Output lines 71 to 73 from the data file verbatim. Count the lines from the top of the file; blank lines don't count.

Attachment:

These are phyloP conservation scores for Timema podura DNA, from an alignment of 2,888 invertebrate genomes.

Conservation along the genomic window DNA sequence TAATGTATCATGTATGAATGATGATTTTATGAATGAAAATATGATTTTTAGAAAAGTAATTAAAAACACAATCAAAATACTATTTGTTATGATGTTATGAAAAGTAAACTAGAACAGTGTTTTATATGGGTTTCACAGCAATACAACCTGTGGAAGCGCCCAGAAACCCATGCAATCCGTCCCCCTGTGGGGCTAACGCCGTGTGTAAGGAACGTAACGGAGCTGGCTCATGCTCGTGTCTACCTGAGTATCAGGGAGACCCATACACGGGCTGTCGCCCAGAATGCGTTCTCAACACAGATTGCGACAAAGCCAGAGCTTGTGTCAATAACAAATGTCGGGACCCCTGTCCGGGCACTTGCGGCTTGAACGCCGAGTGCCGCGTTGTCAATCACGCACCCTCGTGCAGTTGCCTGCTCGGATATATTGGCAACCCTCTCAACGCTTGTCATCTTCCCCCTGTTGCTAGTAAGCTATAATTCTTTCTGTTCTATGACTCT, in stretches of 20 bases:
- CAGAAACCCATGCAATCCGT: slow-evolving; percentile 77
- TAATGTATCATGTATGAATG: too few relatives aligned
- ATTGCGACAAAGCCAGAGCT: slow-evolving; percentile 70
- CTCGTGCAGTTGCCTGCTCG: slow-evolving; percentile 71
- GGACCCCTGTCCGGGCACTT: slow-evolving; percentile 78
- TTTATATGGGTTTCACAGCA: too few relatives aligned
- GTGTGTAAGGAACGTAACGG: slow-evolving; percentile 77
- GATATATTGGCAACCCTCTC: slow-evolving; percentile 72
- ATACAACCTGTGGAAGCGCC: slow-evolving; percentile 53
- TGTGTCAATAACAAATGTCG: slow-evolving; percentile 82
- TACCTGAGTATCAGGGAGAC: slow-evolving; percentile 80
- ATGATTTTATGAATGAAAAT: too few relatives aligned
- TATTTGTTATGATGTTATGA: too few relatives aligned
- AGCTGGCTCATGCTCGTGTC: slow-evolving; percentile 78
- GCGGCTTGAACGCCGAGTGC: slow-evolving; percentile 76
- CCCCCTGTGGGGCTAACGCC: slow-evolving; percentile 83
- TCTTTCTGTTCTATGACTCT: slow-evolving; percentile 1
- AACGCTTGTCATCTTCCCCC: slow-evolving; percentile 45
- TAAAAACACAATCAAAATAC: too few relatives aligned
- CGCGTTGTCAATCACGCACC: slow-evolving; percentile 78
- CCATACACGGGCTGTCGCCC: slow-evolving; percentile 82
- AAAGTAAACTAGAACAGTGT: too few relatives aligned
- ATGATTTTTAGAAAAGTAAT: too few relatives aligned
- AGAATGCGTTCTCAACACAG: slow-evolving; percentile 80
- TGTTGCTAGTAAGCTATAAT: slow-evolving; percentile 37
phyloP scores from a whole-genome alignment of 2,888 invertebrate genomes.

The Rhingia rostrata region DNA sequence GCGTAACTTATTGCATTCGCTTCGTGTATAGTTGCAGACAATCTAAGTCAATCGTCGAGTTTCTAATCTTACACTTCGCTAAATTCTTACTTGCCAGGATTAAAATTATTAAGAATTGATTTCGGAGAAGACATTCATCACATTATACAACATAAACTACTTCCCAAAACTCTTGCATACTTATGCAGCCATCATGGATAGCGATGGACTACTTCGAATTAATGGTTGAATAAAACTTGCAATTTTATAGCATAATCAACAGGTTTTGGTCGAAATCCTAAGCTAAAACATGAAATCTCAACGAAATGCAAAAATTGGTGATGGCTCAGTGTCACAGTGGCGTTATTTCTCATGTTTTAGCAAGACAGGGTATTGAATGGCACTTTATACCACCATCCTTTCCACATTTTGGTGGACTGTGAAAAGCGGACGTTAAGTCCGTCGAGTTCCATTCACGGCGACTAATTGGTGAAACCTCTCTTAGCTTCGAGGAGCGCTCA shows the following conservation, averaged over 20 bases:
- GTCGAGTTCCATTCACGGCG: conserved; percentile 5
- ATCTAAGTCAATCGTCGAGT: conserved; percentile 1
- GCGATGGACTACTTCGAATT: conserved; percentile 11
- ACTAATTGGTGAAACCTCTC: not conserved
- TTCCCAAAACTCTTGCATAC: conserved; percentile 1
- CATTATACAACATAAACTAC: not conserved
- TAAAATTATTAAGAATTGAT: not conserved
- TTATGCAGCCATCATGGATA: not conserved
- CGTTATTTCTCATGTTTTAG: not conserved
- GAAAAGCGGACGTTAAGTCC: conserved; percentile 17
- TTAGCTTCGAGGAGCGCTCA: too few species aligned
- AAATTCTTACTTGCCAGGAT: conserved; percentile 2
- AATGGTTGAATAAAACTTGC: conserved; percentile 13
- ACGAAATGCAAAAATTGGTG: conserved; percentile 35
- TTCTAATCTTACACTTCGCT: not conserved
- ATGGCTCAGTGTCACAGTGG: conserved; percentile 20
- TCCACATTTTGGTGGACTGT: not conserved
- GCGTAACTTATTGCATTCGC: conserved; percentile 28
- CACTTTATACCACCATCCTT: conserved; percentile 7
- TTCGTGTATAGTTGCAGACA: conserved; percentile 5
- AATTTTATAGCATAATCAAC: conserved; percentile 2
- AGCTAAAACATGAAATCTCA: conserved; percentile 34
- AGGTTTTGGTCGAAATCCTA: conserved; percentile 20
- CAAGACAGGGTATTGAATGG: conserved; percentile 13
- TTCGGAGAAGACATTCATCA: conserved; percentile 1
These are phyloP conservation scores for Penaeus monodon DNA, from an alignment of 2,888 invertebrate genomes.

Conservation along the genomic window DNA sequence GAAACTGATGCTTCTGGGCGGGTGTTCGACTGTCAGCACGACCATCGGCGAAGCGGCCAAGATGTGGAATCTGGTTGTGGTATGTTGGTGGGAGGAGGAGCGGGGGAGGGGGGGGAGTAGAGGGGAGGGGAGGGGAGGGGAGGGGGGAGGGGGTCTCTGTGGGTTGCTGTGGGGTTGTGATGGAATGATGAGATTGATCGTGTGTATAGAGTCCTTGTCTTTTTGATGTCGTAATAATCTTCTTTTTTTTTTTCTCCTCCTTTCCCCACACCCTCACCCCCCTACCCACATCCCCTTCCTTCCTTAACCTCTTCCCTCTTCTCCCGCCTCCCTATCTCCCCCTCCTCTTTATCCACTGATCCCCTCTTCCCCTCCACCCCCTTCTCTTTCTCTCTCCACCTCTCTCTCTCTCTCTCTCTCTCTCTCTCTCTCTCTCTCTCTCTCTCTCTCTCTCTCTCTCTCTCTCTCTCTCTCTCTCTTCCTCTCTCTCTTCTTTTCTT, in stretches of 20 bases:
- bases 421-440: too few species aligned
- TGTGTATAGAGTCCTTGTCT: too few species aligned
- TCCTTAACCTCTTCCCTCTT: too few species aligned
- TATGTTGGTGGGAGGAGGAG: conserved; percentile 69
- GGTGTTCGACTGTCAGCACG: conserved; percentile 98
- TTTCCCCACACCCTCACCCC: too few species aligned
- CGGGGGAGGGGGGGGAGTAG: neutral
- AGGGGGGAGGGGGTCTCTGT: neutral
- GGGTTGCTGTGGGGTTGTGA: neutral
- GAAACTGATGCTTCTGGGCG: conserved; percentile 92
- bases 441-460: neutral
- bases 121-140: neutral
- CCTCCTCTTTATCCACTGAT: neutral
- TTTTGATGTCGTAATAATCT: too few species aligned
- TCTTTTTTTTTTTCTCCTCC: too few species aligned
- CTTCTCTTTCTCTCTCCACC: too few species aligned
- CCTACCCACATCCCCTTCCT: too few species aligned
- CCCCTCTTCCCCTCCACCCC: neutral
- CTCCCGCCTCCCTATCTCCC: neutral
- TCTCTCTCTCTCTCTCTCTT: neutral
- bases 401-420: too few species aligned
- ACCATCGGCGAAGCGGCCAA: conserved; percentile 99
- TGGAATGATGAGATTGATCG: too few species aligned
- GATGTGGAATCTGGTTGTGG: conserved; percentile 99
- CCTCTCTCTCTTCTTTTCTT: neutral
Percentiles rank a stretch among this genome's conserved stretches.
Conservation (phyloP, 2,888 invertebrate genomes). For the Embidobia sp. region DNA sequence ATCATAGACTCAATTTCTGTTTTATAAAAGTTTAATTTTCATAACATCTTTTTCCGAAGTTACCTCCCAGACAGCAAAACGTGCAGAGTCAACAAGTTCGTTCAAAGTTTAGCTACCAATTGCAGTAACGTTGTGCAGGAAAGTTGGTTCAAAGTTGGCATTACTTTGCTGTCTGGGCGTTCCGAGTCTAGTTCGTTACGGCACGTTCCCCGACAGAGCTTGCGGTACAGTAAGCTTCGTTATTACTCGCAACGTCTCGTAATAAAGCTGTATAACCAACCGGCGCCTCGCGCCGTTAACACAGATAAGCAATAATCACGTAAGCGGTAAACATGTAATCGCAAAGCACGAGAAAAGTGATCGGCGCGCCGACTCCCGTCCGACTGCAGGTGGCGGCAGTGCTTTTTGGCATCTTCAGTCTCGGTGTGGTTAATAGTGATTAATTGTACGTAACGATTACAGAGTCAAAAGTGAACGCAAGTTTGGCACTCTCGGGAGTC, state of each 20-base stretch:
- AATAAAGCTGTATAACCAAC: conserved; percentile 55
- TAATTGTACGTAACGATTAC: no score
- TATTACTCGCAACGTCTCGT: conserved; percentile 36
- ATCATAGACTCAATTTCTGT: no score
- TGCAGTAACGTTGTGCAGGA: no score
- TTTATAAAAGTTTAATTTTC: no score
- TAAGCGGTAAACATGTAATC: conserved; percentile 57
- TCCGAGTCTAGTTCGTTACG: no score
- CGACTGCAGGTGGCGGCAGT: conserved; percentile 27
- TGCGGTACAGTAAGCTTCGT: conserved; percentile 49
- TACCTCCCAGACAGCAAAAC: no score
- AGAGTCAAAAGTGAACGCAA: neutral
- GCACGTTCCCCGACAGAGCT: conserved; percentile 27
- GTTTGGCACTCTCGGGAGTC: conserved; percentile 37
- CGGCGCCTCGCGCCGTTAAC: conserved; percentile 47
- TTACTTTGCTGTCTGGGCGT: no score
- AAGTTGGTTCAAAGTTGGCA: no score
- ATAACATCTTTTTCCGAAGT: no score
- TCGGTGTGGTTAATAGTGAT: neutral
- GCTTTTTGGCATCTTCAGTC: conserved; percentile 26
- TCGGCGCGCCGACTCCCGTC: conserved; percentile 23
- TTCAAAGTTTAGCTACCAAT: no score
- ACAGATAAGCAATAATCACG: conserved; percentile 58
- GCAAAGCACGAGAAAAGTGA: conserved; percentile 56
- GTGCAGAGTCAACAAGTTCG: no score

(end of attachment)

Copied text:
- TCTTTTTTTTTTTCTCCTCC: too few species aligned
- CTTCTCTTTCTCTCTCCACC: too few species aligned
- CCTACCCACATCCCCTTCCT: too few species aligned